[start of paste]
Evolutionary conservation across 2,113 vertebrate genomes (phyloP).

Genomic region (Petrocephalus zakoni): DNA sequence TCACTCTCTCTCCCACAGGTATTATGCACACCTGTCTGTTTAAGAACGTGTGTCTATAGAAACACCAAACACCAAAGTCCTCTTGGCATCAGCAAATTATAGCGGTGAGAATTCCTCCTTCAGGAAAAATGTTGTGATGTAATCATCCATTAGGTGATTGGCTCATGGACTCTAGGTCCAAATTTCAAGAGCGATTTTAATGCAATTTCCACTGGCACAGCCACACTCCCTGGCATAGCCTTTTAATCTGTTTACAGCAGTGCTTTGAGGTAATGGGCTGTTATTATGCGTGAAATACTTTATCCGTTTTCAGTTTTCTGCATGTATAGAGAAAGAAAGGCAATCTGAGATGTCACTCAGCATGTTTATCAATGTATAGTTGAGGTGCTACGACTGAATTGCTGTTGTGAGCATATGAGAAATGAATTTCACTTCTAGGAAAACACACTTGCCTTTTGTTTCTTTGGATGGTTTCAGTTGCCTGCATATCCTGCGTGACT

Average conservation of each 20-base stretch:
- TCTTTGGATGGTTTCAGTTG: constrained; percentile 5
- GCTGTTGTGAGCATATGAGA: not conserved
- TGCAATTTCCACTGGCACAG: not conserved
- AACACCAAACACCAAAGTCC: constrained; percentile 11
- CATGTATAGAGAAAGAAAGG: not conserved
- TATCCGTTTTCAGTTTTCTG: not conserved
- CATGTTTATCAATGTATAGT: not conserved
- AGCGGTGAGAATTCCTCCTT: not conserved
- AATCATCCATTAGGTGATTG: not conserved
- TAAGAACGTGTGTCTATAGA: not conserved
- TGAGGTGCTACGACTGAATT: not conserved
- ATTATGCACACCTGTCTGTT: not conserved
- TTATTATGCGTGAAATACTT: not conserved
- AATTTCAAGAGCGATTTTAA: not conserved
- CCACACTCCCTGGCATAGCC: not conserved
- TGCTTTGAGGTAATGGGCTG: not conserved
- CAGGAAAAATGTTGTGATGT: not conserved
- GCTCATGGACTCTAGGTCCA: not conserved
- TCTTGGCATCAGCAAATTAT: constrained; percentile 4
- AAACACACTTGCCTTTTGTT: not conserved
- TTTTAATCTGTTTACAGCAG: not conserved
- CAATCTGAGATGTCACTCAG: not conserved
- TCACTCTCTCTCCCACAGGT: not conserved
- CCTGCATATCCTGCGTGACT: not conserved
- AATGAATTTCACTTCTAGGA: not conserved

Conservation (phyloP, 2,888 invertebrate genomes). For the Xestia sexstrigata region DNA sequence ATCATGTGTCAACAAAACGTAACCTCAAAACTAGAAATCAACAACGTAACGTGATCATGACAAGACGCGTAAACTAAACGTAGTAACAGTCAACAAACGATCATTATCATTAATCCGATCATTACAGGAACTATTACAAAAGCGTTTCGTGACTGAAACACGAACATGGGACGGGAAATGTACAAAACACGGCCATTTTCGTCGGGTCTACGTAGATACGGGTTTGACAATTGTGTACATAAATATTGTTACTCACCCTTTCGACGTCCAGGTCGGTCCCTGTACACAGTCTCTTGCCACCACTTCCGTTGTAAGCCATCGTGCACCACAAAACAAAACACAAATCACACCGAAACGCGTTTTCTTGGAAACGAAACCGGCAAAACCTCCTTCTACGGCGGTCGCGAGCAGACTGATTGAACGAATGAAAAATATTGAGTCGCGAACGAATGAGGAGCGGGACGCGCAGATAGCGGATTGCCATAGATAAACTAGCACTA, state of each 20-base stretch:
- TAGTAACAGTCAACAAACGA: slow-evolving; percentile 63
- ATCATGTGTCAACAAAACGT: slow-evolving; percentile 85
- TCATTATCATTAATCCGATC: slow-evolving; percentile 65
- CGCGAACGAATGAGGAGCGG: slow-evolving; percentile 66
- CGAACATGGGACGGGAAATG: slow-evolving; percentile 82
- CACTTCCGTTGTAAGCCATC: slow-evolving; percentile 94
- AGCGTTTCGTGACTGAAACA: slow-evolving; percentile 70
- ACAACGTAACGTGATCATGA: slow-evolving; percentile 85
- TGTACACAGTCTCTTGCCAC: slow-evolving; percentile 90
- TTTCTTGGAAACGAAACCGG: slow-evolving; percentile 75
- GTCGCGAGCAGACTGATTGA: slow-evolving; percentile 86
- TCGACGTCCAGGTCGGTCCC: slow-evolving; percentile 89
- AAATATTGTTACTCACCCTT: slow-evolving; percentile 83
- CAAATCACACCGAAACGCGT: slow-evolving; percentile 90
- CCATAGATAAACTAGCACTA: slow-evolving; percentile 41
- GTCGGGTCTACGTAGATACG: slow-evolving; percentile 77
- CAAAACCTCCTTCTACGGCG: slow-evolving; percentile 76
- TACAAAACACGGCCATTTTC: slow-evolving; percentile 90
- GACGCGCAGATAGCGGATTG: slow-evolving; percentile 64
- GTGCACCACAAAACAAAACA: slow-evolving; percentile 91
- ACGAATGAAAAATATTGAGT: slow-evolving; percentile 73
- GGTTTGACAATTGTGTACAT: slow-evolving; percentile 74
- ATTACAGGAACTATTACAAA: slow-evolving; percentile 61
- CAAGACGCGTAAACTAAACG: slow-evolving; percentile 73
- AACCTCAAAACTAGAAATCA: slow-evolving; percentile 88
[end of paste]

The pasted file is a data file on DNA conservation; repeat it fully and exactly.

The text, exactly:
Evolutionary conservation across 2,113 vertebrate genomes (phyloP).

Genomic region (Petrocephalus zakoni): DNA sequence TCACTCTCTCTCCCACAGGTATTATGCACACCTGTCTGTTTAAGAACGTGTGTCTATAGAAACACCAAACACCAAAGTCCTCTTGGCATCAGCAAATTATAGCGGTGAGAATTCCTCCTTCAGGAAAAATGTTGTGATGTAATCATCCATTAGGTGATTGGCTCATGGACTCTAGGTCCAAATTTCAAGAGCGATTTTAATGCAATTTCCACTGGCACAGCCACACTCCCTGGCATAGCCTTTTAATCTGTTTACAGCAGTGCTTTGAGGTAATGGGCTGTTATTATGCGTGAAATACTTTATCCGTTTTCAGTTTTCTGCATGTATAGAGAAAGAAAGGCAATCTGAGATGTCACTCAGCATGTTTATCAATGTATAGTTGAGGTGCTACGACTGAATTGCTGTTGTGAGCATATGAGAAATGAATTTCACTTCTAGGAAAACACACTTGCCTTTTGTTTCTTTGGATGGTTTCAGTTGCCTGCATATCCTGCGTGACT

Average conservation of each 20-base stretch:
- TCTTTGGATGGTTTCAGTTG: constrained; percentile 5
- GCTGTTGTGAGCATATGAGA: not conserved
- TGCAATTTCCACTGGCACAG: not conserved
- AACACCAAACACCAAAGTCC: constrained; percentile 11
- CATGTATAGAGAAAGAAAGG: not conserved
- TATCCGTTTTCAGTTTTCTG: not conserved
- CATGTTTATCAATGTATAGT: not conserved
- AGCGGTGAGAATTCCTCCTT: not conserved
- AATCATCCATTAGGTGATTG: not conserved
- TAAGAACGTGTGTCTATAGA: not conserved
- TGAGGTGCTACGACTGAATT: not conserved
- ATTATGCACACCTGTCTGTT: not conserved
- TTATTATGCGTGAAATACTT: not conserved
- AATTTCAAGAGCGATTTTAA: not conserved
- CCACACTCCCTGGCATAGCC: not conserved
- TGCTTTGAGGTAATGGGCTG: not conserved
- CAGGAAAAATGTTGTGATGT: not conserved
- GCTCATGGACTCTAGGTCCA: not conserved
- TCTTGGCATCAGCAAATTAT: constrained; percentile 4
- AAACACACTTGCCTTTTGTT: not conserved
- TTTTAATCTGTTTACAGCAG: not conserved
- CAATCTGAGATGTCACTCAG: not conserved
- TCACTCTCTCTCCCACAGGT: not conserved
- CCTGCATATCCTGCGTGACT: not conserved
- AATGAATTTCACTTCTAGGA: not conserved

Conservation (phyloP, 2,888 invertebrate genomes). For the Xestia sexstrigata region DNA sequence ATCATGTGTCAACAAAACGTAACCTCAAAACTAGAAATCAACAACGTAACGTGATCATGACAAGACGCGTAAACTAAACGTAGTAACAGTCAACAAACGATCATTATCATTAATCCGATCATTACAGGAACTATTACAAAAGCGTTTCGTGACTGAAACACGAACATGGGACGGGAAATGTACAAAACACGGCCATTTTCGTCGGGTCTACGTAGATACGGGTTTGACAATTGTGTACATAAATATTGTTACTCACCCTTTCGACGTCCAGGTCGGTCCCTGTACACAGTCTCTTGCCACCACTTCCGTTGTAAGCCATCGTGCACCACAAAACAAAACACAAATCACACCGAAACGCGTTTTCTTGGAAACGAAACCGGCAAAACCTCCTTCTACGGCGGTCGCGAGCAGACTGATTGAACGAATGAAAAATATTGAGTCGCGAACGAATGAGGAGCGGGACGCGCAGATAGCGGATTGCCATAGATAAACTAGCACTA, state of each 20-base stretch:
- TAGTAACAGTCAACAAACGA: slow-evolving; percentile 63
- ATCATGTGTCAACAAAACGT: slow-evolving; percentile 85
- TCATTATCATTAATCCGATC: slow-evolving; percentile 65
- CGCGAACGAATGAGGAGCGG: slow-evolving; percentile 66
- CGAACATGGGACGGGAAATG: slow-evolving; percentile 82
- CACTTCCGTTGTAAGCCATC: slow-evolving; percentile 94
- AGCGTTTCGTGACTGAAACA: slow-evolving; percentile 70
- ACAACGTAACGTGATCATGA: slow-evolving; percentile 85
- TGTACACAGTCTCTTGCCAC: slow-evolving; percentile 90
- TTTCTTGGAAACGAAACCGG: slow-evolving; percentile 75
- GTCGCGAGCAGACTGATTGA: slow-evolving; percentile 86
- TCGACGTCCAGGTCGGTCCC: slow-evolving; percentile 89
- AAATATTGTTACTCACCCTT: slow-evolving; percentile 83
- CAAATCACACCGAAACGCGT: slow-evolving; percentile 90
- CCATAGATAAACTAGCACTA: slow-evolving; percentile 41
- GTCGGGTCTACGTAGATACG: slow-evolving; percentile 77
- CAAAACCTCCTTCTACGGCG: slow-evolving; percentile 76
- TACAAAACACGGCCATTTTC: slow-evolving; percentile 90
- GACGCGCAGATAGCGGATTG: slow-evolving; percentile 64
- GTGCACCACAAAACAAAACA: slow-evolving; percentile 91
- ACGAATGAAAAATATTGAGT: slow-evolving; percentile 73
- GGTTTGACAATTGTGTACAT: slow-evolving; percentile 74
- ATTACAGGAACTATTACAAA: slow-evolving; percentile 61
- CAAGACGCGTAAACTAAACG: slow-evolving; percentile 73
- AACCTCAAAACTAGAAATCA: slow-evolving; percentile 88